Cumbrian-born John Kent was the UK's first black policeman. He served in the Carlisle Police Force between 1837-1844.
We discovered more and spoke to two of his descendants, Ian and Euan Bulman, who still live and work near Carlisle as farmers.
Simisola Jolaoso reports:
Carlisle-born John Kent was Britain's first black policeman and two of his descendants live and work in Cumbria as farmers.Read the full story ›
A medal has been presented to a Borders lifeboat station to honour a rescue carried out by its crew 99 years ago.Read the full story ›
One of the oldest traditions in The Borders is underway - the Langholm Common Riding.Read the full story ›
Concerns that the demon drink was disrupting efforts to fight the First World War prompted radical action in the form of complete state control of pubs and brewers in the Carlisle area.
For the first time ever the subject has warranted its own display in the city's main museum. Matthew Taylor reports.
All this week we'll be looking at the stories of some of the soldiers from this region who took part in the Battle of the Somme.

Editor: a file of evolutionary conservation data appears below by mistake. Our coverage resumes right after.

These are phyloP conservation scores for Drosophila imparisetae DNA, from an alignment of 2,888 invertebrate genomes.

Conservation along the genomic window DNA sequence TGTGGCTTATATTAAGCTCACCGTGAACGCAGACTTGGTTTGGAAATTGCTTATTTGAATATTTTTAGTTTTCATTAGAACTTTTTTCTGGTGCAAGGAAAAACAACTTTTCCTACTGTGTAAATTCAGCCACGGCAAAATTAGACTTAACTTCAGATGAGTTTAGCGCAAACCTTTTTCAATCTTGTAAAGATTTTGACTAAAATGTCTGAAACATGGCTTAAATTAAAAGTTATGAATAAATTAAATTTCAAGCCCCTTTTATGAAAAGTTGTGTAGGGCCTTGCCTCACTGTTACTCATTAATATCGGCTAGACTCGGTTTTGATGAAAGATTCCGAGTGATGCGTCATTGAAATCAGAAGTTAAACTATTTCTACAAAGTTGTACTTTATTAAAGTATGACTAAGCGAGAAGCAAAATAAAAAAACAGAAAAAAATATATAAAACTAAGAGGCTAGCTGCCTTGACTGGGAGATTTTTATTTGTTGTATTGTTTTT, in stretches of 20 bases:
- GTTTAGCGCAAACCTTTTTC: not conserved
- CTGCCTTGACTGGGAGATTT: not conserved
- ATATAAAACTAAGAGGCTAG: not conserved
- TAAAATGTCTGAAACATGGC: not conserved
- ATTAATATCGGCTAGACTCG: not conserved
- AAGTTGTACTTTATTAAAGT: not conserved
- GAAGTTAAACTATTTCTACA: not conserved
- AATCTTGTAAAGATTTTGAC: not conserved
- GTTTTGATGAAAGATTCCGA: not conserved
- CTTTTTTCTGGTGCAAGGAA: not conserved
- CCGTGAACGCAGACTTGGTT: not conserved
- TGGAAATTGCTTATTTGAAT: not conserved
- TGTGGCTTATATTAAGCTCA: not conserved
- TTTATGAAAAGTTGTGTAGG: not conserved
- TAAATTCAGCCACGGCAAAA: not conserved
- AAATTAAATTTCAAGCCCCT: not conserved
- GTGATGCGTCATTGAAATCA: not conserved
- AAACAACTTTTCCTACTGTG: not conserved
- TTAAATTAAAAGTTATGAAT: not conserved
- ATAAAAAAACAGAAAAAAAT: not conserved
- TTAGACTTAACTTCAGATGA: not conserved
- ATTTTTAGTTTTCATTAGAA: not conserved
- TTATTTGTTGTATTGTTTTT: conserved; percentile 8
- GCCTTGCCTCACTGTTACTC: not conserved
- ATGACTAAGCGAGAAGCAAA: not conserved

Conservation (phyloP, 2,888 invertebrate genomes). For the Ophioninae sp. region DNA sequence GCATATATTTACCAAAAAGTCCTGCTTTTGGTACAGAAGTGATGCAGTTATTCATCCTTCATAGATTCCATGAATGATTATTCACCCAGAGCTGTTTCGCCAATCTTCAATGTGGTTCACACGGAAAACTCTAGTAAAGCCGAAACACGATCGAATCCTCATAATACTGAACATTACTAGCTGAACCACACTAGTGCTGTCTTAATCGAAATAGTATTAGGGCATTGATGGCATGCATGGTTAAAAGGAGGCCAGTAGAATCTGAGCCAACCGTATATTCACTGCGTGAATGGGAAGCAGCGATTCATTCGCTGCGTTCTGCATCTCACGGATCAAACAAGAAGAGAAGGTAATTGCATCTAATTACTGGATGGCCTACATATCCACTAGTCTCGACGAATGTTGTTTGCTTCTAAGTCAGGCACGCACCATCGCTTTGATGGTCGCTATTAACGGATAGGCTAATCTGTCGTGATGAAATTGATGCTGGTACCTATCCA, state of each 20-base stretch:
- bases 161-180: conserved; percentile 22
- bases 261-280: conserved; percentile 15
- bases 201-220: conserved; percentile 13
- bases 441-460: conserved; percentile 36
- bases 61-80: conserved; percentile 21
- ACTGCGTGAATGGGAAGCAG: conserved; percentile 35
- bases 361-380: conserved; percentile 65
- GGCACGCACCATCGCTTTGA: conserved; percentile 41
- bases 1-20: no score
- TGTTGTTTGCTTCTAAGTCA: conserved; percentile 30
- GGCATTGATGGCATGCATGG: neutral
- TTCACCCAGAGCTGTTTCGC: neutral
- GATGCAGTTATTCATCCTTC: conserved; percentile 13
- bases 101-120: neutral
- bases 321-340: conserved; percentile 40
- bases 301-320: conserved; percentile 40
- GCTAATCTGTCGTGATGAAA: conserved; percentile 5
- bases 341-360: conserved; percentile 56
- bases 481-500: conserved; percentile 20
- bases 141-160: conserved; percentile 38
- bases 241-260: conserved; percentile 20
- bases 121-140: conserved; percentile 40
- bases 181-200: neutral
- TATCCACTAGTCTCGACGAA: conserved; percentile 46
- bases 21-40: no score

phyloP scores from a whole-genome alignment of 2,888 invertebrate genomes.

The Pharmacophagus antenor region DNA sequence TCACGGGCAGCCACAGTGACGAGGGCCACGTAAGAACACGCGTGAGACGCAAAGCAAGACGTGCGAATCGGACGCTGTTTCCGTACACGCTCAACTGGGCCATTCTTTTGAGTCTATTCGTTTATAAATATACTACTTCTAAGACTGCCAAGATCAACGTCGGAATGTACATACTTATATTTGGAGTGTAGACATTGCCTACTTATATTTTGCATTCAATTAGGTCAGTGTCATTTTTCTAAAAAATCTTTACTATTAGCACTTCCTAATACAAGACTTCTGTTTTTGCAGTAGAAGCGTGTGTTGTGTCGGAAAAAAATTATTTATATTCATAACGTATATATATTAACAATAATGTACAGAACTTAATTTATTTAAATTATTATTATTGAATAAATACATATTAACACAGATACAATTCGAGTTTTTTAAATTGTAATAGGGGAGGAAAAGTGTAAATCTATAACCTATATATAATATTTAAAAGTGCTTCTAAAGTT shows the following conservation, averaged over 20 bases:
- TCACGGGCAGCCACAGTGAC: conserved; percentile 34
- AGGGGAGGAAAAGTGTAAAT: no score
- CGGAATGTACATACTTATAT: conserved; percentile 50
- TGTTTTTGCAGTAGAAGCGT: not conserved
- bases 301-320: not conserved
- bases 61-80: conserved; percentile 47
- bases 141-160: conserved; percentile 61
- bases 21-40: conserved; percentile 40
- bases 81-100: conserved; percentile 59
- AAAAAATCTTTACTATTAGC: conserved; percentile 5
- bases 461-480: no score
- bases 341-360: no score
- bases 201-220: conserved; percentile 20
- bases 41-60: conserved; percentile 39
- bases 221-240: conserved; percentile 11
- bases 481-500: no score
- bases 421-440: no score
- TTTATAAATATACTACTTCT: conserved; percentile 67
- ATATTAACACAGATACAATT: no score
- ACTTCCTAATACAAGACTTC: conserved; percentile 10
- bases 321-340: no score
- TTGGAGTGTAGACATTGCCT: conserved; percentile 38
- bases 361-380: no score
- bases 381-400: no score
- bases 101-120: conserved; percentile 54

It was fought along a 15-mile section of the western front in Northern France, close to the town of Albert. For his first report Tim Backshall has travelled to the battlefields to find out what happened to our local regiments.
Convoys of ships braved Arctic conditions and enemy fire to supply the Soviet Union with vital war materials.Read the full story ›
The Corn Mill at Warwick Bridge near Carlisle is one of Cumbria's historical buildings on Historic England's at risk list.
A project to restore it and create an artisan bakery received almost £1.3 million of the £2 million needed earlier this year. A church in the same village has also been added to the at risk register.
A collection of historic films from the Border region can now be viewed by anyone at any time, in what's being affectionately described as 'the easiest form of time travel.'
Everything from newsreels to family videos and public information films is being made available online as part of a major new project from the British Film Institute.
You can search for films from your area here.
A Cumbrian author is making history fun for younger children by writing a series of trail tales.
Lori Carnochan caught up with her on Hadrian's Wall, along with children from a nearby school.